It is the most unusual place to find corals - Singapore Botanic Gardens. Coralline boulders of all shapes and sizes, intact or fragmented, line the garden paths and flower beds even today. As is evident to me at least, these were used as decorative borders long ago at the infancy of the garden during the colonial days. Their numbers and the impressive size of some of these marine relics easily suggest a time when our island is surrounded by a most spectacular 'garden in the sea' brimming to the shores with livid corals of all sorts and harvested as readily available material for such purposes. I have found them similarly employed in Ss. Peter and Paul Church at Waterloo Street.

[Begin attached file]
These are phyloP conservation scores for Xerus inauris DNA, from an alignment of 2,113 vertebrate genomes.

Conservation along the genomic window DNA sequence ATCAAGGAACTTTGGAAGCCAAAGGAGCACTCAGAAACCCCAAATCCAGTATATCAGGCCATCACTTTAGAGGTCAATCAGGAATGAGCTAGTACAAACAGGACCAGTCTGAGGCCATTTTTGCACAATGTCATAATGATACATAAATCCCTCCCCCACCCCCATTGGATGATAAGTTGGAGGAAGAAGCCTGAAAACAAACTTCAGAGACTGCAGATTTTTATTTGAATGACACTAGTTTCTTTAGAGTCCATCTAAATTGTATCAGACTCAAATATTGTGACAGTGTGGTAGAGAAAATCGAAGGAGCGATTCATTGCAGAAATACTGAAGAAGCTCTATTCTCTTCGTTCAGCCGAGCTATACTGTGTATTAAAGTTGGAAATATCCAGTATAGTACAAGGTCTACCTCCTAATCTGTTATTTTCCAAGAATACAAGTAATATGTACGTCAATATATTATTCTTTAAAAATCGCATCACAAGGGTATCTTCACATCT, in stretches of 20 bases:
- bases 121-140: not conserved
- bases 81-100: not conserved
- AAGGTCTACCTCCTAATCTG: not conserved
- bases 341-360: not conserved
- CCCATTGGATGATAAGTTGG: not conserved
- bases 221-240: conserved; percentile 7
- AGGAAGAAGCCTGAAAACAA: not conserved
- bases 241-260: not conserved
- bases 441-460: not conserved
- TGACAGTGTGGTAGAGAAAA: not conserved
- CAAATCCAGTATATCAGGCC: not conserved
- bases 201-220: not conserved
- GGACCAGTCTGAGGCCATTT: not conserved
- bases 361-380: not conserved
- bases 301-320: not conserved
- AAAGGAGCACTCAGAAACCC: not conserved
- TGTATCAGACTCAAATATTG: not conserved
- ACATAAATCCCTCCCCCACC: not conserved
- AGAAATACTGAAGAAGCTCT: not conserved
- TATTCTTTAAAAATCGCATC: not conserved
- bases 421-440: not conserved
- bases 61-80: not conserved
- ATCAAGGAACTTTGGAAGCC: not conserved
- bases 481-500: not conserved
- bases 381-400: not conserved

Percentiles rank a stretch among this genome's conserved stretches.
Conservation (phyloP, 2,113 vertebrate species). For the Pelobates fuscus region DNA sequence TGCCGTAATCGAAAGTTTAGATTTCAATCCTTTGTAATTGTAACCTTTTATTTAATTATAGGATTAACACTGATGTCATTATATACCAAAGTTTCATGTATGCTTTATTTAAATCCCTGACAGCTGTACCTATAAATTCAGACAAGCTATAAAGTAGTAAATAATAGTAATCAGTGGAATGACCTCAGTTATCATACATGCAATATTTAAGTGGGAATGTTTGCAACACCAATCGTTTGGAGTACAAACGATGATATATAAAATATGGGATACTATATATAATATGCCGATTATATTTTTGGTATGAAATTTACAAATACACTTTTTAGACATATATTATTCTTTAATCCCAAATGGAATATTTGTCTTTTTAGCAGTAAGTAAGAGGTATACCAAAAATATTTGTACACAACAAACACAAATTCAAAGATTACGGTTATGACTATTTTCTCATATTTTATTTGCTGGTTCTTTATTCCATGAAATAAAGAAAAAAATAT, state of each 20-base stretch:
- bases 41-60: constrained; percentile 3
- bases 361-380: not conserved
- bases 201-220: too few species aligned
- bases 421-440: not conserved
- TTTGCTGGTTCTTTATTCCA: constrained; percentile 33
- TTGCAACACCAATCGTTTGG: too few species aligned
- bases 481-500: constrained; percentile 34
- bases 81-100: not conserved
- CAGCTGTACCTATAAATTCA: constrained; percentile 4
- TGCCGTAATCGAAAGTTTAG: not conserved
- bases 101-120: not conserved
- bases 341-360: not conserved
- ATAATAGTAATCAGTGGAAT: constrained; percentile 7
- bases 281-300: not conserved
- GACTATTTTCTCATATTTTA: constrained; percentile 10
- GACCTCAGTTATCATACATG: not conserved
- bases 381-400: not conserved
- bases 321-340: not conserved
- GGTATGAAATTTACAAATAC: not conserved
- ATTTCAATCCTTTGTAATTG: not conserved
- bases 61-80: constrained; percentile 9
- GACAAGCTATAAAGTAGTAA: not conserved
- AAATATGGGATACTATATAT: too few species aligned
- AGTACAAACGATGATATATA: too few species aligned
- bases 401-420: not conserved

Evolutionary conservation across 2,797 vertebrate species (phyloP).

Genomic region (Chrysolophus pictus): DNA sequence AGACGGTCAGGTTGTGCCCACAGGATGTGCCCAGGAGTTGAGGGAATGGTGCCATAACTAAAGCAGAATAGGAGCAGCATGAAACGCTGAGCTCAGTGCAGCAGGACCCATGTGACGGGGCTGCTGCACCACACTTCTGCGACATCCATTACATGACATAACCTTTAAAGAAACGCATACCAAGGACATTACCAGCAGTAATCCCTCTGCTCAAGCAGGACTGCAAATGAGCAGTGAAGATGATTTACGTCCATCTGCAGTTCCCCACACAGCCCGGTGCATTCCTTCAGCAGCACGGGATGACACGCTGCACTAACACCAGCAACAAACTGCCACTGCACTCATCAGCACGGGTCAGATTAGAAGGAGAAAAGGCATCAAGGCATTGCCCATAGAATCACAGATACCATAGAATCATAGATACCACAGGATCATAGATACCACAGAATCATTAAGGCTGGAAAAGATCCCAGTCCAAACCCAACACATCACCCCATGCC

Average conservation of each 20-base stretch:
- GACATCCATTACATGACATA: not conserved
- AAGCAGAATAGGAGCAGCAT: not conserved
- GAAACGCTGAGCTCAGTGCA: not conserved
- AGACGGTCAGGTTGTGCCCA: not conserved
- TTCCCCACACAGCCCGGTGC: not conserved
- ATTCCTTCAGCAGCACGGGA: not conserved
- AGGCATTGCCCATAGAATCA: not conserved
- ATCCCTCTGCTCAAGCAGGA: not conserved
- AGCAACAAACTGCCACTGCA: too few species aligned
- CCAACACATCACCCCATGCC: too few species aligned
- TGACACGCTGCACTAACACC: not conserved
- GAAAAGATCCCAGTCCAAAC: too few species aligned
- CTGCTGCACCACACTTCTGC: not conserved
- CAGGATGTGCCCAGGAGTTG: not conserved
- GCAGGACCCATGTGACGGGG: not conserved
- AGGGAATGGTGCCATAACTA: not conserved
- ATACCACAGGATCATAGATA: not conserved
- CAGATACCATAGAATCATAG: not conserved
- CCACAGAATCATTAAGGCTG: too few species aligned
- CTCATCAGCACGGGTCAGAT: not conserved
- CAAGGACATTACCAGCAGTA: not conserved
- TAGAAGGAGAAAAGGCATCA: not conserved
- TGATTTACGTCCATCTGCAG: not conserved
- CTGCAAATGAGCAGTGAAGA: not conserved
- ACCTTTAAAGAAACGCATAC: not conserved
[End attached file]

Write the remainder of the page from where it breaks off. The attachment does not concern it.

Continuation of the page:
Such grand visions of pristine seas may be lost forever but if one were to be interested in the study of corals in Singapore waters, I think a visit to Singapore Botanic Gardens is a most invaluable trip to the past. Who knows, a never-before recorded taxa might be found amongst these relics. Taken at the microscopic level of enquiry, one might even find traces of micro-fauna entombed within the recesses of their silent calcareous walls. Her coralline record could certainly hold many secrets waiting your discovery.
For a start, you may want to venture down to Area G [photo above] where most of the corals can be found. It is nestled somewhere between Swan Lake and the car park of Ginger Garden. Two or three narrow stairways will lead you down to a lower labyrinth of narrower pathways bounded by relatively high walls of corals resembling limestone gullies where even the enigmatic single-leafed herb Monophyllaea horsfieldii (a limestone specialist) grows in the company of mosses lush and plentiful. [plant photos right below]
coral5coral6coral7coral8Monophyllaea horsfieldii plants
Monophyllaea horsfieldii flowers
Monophyllaea horsfieldii inflorescense